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Birney, William (28 May 1819–14 August 1907), soldier, journalist, and lawyer, was born in Madison County, Alabama, the son of James Gillespie Birney, a lawyer, state legislator, and abolitionist leader, and Agatha McDowell. In 1818 his family had moved to Huntsville, Alabama, and in late 1835 they relocated to New Richmond, Ohio. Birney was educated at four colleges, including Yale University, and graduated from Cincinnati Law School in 1841. He began practicing law in that city and in 1845 married Catherine Hoffman. They would have nine children. For five years thereafter he resided on the Continent and in England. He contributed essays on the arts to English and American newspapers, and he upheld the activist reputation of his family by opposing French troops as a member of a Republican student battalion in Paris. In 1848 he accepted an appointment as professor of English literature at the lycée in Bourges....

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Halpine, Charles Graham (20 November 1829–03 August 1868), journalist and soldier, was born near Oldcastle, County Meath, Ireland, the son of Nicholas John Halpin, a clergyman ordained in the Church of Ireland (Episcopal), and Ann Grehan. The scholarly Halpin devoted considerable time to the education of his son, who early demonstrated gifts as a writer of both prose and poetry. By the age of ten, Charles was accomplished in French and Latin, and shortly before his fifteenth birthday he enrolled in his father’s alma mater, Trinity College, Dublin. He left Dublin before graduation and read law at Lincoln’s Inn, London; held a minor political office at Somerset House; and wrote articles and poems for a variety of English newspapers and magazines. In 1849 he married a childhood sweetheart, Margaret G. Milligan. They had seven children. In February 1850, soon after the birth of their first child, he left his wife with her parents and, in search of fame and fortune, joined the exodus of the Irish to the United States. The family was reunited in 1853....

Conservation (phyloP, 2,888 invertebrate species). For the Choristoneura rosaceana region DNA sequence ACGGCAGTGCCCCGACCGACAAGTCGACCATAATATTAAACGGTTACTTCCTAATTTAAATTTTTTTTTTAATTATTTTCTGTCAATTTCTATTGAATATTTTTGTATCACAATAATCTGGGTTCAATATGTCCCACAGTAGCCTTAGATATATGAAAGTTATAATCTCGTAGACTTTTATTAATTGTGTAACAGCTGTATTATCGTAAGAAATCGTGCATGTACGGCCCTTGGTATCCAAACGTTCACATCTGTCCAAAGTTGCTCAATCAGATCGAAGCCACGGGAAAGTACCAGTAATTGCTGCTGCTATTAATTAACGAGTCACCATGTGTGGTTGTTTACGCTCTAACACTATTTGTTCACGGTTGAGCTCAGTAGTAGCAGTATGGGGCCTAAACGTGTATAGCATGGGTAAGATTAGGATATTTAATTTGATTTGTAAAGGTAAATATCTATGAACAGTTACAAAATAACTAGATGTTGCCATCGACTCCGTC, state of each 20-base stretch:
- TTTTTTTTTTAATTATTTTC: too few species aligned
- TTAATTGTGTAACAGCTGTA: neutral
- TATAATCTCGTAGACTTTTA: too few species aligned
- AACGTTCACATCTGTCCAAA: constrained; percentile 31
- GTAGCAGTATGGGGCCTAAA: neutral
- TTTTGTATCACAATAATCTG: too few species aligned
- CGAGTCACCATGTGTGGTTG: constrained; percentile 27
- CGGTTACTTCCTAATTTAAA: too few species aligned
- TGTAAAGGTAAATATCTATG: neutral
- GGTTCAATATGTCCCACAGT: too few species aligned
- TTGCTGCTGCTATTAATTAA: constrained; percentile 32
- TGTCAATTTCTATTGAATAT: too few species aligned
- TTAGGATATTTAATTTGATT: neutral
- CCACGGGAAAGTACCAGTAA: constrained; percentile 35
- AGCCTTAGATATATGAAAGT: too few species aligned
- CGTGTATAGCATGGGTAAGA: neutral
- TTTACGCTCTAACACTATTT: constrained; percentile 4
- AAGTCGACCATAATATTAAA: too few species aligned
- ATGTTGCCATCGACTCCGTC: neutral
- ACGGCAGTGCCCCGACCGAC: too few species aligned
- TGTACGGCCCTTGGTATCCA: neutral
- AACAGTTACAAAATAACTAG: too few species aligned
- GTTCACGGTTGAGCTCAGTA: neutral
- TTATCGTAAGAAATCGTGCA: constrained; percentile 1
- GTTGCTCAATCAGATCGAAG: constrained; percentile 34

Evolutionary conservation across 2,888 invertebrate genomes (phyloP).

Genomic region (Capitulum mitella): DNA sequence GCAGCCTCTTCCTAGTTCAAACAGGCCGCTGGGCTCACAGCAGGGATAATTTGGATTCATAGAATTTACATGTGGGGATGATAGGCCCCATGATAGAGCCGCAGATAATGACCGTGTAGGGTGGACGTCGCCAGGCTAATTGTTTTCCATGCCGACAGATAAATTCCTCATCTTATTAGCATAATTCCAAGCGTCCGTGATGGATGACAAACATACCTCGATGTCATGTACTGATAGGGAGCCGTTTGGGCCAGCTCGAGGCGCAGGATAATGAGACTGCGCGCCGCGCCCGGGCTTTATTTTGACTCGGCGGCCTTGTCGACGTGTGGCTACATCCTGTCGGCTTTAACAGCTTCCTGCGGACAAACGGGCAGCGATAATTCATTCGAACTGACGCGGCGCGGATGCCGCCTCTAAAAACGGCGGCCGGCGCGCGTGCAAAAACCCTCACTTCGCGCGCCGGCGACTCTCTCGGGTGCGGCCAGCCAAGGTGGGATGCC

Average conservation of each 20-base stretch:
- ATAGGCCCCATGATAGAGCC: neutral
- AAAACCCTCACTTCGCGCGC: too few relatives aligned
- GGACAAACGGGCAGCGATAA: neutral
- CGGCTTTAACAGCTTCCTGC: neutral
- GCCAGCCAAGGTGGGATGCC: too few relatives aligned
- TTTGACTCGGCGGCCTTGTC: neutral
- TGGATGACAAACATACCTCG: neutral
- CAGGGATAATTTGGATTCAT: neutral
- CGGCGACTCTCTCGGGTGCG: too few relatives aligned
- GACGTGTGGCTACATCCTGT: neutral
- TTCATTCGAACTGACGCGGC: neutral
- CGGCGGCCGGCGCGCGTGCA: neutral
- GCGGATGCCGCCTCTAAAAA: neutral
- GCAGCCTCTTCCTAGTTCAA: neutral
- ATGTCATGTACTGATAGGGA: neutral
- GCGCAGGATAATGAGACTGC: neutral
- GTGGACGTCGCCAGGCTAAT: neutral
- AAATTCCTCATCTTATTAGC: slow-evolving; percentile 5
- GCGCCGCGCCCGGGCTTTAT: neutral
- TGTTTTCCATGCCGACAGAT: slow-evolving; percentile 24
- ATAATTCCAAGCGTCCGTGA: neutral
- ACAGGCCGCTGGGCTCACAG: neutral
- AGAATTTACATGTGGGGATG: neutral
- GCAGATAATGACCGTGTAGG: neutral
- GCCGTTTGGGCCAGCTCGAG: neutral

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Stahel, Julius (05 November 1825–04 December 1912), soldier, journalist, and diplomat, was born Julius Stahel-Szamvald in Szeged, Hungary, the son of Andreas Stahel-Szamvald and Barbara Nagy. After receiving a classical education in Szeged and Budapest, he operated a bookstore in the latter city. In his early twenties he entered the Austrian army and rose to lieutenant. When Hungary waged a war for independence, Stahel joined the revolutionary forces of Louis Kossuth. The independence movement was suppressed in 1849, and he fled his native land, living in London and Berlin before coming to the United States in 1856....